Leduc-Pessah, H., Burke, N.N., Cahill, C.M., Trang, T. (2016). Opioid-mediated neuroimmune modulation: the central battlefront. Primer of PsychoNeuroImmunology Research. (Editor: Marc Opp) Chapter 41, p317-324.
Mandadi, S., Leduc-Pessah, H., Hong, P., Ejdrygiewicz, J., Sharples, S.A., Trang, T., Whelan, P.J. (2015). Modulatory and plastic effects of kinins on spinal cord networks, The Journal of Physiology, 594(4):1017-36.
Trang, T., Al-Hasani, R., Salvemini, D., Salter, M.W., Gutstein, H., Cahill, C.M. (2015). Pain and poppies: the good, the bad, and the ugly of opioid analgesics, Journal of Neuroscience, 35(41):13879-88.
2014 & earlier
Mattioli, T.A., Leduc-Pessah, H., Skelhorne-Gross, G., Nicol, C.J.B., Milne, B., Trang, T., Cahill, C.M. (2014). Toll-like receptor 4 mutant and null mice retain morphine induced tolerance, hyperalgesia and physical dependence, PLOS One, 9(5): e97361.
Ferrini, F., Trang, T. *(co-first author), Mattioli, T., Laffray, S., Del’Guidice, T., Lorenzo, L., Castonguay, A., Doyon, N., Zhang, W., Godin, A., Mohr, D., Beggs, S., Vandal, K., Beaulieu, J., Cahill, C., Salter, M.W., De Koninck, Y. (2013). Morphine hyperalgesia gated through microglia-mediated disruption of neuronal chloride homeostasis, Nature Neuroscience, 16(2):183-192. [Faculty of 1000 Prime, Must Read]
Sorge, R., Trang, T. *(co-first author), Dorfman, R., Smith, S., Beggs, S., Ritchie, J., Austin, J., Zaykin, D.V., Vander Meulen, H., Costigan, M., Herbert, T.A., Yarkoni-Abitbul, M., Tichauer, D., Livneh, J., Gersh, D., Zheng, M., Tan, K., Johns, S.L., Slade, G.D., Jordan, J., Woolf, C.J., Peltz, G., Maixner, W., Diatchenko, L., Seltzer, Z., Salter, M.W., Mogil, J.S. (2012). Genetically determined P2X7 receptor pore formation regulates variability in chronic pain sensitivity, Nature Medicine, 18(4):595-9.
Beggs, S., Trang, T., Salter, M.W. Microglia and pain. Neuroglia, Third Edition. (ed. Helmet Kettenmann and Bruce Ransom) Oxford University Press, Chapter 68, 2012.
Trang, T., Beggs, S., Wan, X., Salter, M. (2009). P2X4R-receptor mediated synthesis and release of brain-derived neurotrophic factor in microglia is dependent on calcium and p38-mitogen-activated protein kinase activation, Journal of Neuroscience, 29(11): 3518-3528.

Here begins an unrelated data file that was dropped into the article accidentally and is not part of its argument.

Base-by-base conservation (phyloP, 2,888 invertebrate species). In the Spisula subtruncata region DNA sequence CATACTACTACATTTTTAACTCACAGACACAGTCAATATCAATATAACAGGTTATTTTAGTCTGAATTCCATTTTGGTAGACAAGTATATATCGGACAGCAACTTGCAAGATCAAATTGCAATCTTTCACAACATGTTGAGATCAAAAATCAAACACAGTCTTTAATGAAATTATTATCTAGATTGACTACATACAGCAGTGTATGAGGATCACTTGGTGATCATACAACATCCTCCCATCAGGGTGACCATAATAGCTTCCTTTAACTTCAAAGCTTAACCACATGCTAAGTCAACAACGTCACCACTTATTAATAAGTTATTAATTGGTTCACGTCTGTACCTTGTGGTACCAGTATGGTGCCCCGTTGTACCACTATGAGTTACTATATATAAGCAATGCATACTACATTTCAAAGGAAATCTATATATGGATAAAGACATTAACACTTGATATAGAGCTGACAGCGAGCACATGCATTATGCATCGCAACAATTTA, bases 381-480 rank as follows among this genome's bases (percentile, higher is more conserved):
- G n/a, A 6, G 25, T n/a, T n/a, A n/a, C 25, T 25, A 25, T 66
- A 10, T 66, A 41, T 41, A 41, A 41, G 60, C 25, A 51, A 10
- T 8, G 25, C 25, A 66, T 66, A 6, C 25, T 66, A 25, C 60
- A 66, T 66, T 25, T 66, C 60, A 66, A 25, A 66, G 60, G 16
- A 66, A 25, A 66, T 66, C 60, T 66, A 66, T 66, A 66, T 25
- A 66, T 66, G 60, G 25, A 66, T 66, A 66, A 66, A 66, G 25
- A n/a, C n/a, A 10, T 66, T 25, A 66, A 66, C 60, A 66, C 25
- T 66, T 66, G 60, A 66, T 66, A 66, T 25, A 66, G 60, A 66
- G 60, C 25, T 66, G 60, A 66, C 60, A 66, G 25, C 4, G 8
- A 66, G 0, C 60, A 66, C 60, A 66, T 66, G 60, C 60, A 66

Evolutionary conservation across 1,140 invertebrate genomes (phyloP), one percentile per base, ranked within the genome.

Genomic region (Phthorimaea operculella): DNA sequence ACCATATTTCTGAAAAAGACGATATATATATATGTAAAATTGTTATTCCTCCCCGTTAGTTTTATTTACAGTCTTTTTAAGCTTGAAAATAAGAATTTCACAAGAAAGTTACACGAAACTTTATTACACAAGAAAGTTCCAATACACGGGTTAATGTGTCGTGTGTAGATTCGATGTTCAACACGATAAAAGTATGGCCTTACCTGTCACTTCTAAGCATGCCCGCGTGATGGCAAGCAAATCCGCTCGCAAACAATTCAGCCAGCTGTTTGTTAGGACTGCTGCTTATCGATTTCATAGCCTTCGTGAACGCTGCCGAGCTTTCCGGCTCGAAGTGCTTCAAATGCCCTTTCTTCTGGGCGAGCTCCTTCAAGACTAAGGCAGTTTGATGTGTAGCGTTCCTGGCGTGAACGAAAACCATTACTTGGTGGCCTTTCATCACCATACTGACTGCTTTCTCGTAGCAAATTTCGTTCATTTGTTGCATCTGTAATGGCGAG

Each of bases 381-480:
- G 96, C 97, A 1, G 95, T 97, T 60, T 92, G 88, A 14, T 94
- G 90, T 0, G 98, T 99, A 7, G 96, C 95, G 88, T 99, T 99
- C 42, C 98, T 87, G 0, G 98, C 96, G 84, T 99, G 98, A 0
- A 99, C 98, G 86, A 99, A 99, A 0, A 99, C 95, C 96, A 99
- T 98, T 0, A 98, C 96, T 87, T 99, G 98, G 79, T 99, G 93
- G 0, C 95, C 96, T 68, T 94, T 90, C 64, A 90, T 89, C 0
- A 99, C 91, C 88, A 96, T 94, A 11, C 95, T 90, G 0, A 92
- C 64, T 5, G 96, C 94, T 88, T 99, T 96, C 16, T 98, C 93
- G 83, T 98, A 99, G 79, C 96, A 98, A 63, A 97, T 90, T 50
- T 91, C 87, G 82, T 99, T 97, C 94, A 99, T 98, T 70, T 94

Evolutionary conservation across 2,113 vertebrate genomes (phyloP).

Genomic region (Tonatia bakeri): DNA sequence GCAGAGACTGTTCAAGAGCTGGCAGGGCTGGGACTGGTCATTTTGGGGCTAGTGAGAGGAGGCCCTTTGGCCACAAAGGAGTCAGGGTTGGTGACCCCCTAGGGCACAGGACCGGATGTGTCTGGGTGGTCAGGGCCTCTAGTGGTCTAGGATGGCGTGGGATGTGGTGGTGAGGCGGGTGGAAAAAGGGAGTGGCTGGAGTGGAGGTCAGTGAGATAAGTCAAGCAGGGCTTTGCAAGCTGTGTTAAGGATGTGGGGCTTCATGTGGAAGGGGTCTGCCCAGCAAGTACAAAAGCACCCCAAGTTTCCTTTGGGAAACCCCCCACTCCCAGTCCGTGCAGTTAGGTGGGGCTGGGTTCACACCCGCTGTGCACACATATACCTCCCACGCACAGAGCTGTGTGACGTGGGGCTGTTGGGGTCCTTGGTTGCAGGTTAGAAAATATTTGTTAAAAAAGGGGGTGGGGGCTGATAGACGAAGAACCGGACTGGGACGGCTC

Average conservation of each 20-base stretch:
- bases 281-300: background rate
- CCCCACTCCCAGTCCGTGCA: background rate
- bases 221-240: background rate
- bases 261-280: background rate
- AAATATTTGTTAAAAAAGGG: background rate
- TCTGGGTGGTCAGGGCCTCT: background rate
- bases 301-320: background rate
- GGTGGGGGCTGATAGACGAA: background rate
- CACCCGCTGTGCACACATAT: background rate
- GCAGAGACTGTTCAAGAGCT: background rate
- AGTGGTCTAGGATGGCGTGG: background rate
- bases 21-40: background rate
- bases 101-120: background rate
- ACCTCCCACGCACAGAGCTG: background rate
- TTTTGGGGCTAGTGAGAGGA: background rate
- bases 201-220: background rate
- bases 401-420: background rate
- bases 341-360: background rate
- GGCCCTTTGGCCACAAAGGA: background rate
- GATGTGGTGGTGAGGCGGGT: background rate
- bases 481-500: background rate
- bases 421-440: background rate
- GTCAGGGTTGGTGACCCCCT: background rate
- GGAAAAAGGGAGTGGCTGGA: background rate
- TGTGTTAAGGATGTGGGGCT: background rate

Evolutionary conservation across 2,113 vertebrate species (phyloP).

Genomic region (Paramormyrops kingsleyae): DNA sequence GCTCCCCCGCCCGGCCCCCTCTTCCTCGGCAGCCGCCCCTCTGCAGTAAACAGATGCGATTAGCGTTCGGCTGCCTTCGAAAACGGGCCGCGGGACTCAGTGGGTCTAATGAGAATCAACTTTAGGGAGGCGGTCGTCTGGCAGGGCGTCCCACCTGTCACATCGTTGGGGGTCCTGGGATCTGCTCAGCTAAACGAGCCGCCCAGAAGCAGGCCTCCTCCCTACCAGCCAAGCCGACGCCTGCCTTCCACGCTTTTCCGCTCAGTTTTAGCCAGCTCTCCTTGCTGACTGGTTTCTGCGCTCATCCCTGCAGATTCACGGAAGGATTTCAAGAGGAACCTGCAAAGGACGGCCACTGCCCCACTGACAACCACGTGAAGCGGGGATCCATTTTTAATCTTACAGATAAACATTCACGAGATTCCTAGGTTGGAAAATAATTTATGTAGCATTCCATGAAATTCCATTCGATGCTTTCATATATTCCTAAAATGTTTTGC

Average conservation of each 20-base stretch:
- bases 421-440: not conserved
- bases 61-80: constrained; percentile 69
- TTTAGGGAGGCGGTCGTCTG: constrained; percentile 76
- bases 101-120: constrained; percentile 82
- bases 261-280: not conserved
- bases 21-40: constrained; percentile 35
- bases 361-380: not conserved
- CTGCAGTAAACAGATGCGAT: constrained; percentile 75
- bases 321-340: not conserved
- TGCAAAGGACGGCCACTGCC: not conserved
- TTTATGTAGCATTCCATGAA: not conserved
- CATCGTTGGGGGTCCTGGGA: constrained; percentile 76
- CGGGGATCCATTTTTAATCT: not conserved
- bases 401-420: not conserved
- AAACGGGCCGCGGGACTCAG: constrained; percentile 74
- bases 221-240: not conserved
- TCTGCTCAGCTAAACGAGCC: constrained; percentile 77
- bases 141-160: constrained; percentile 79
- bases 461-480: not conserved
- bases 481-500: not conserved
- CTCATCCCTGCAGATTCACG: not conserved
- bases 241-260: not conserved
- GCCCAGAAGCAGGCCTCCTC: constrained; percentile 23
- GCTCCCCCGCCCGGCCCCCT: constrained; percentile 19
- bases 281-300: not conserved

McNaull, B., Trang, T., Sutak, M., Jhamandas, K.H. (2007). Inhibition of tolerance to spinal morphine analgesia by low doses of opioid receptor antagonists, European Journal of Pharmacology, 560(2-3): 132-41.
Beggs, S., Trang, T., Salter, M.W. Role of ATP and microglia in enhanced pain states. Immune and Glia Regulation of Pain. (eds. Linda Watkins, Joyce DeLeo, and Linda Sorkin) International Association for the Study of Pain, pp. 283-295, 2007.
Trang, T., Chabot, J.-G., Ma, W., Quirion, R., Jhamandas, K.H. (2006). Spinal modulation of calcitonin gene-related peptide by endocannabinoids in development of opioid physical dependence, Pain, 126: 256-271.
Trang, T., Quirion, R., Milne, B., Jhamandas, K. Role of pain transmitters and arachidonic acid-derived metabolites in the development of opioid tolerance and physical dependence. Recent Developments in Pain Research. (ed. Anna Capasso) Research Signpost, pp. 137-153, 2005.
Trang, T., Quirion, R., Jhamandas, K.H. (2005). The spinal basis of opioid tolerance and physical dependence: Involvement of calcitonin gene-related peptide, substance P, and arachidonic acid-derived metabolites, Peptides, 26(8): 1346-1355.
Trang, T., McNaull, B., Sutak, M., Quirion, R., Jhamandas, K.H. (2004). Involvement of spinal lipoxygenase metabolites in hyperalgesia and opioid tolerance, European Journal of Pharmacology, 491: 21-30.
Trang, T., Sutak, M., Quirion, R., Jhamandas, K.H. (2003). Spinal administration of lipoxygenase inhibitors suppresses behavioural and neurochemical manifestations of naloxone-precipitated opioid withdrawal, British Journal of Pharmacology, 140(2): 295-304.
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The Trang Laboratory
The University of Calgary
Hotchkiss Brain Institute
3330 Hospital Dr NW
Calgary, AB, T2N 4N1
Please contact Dr. Trang for more information about our research and available lab positions:
(403) 220 8357 | email@example.com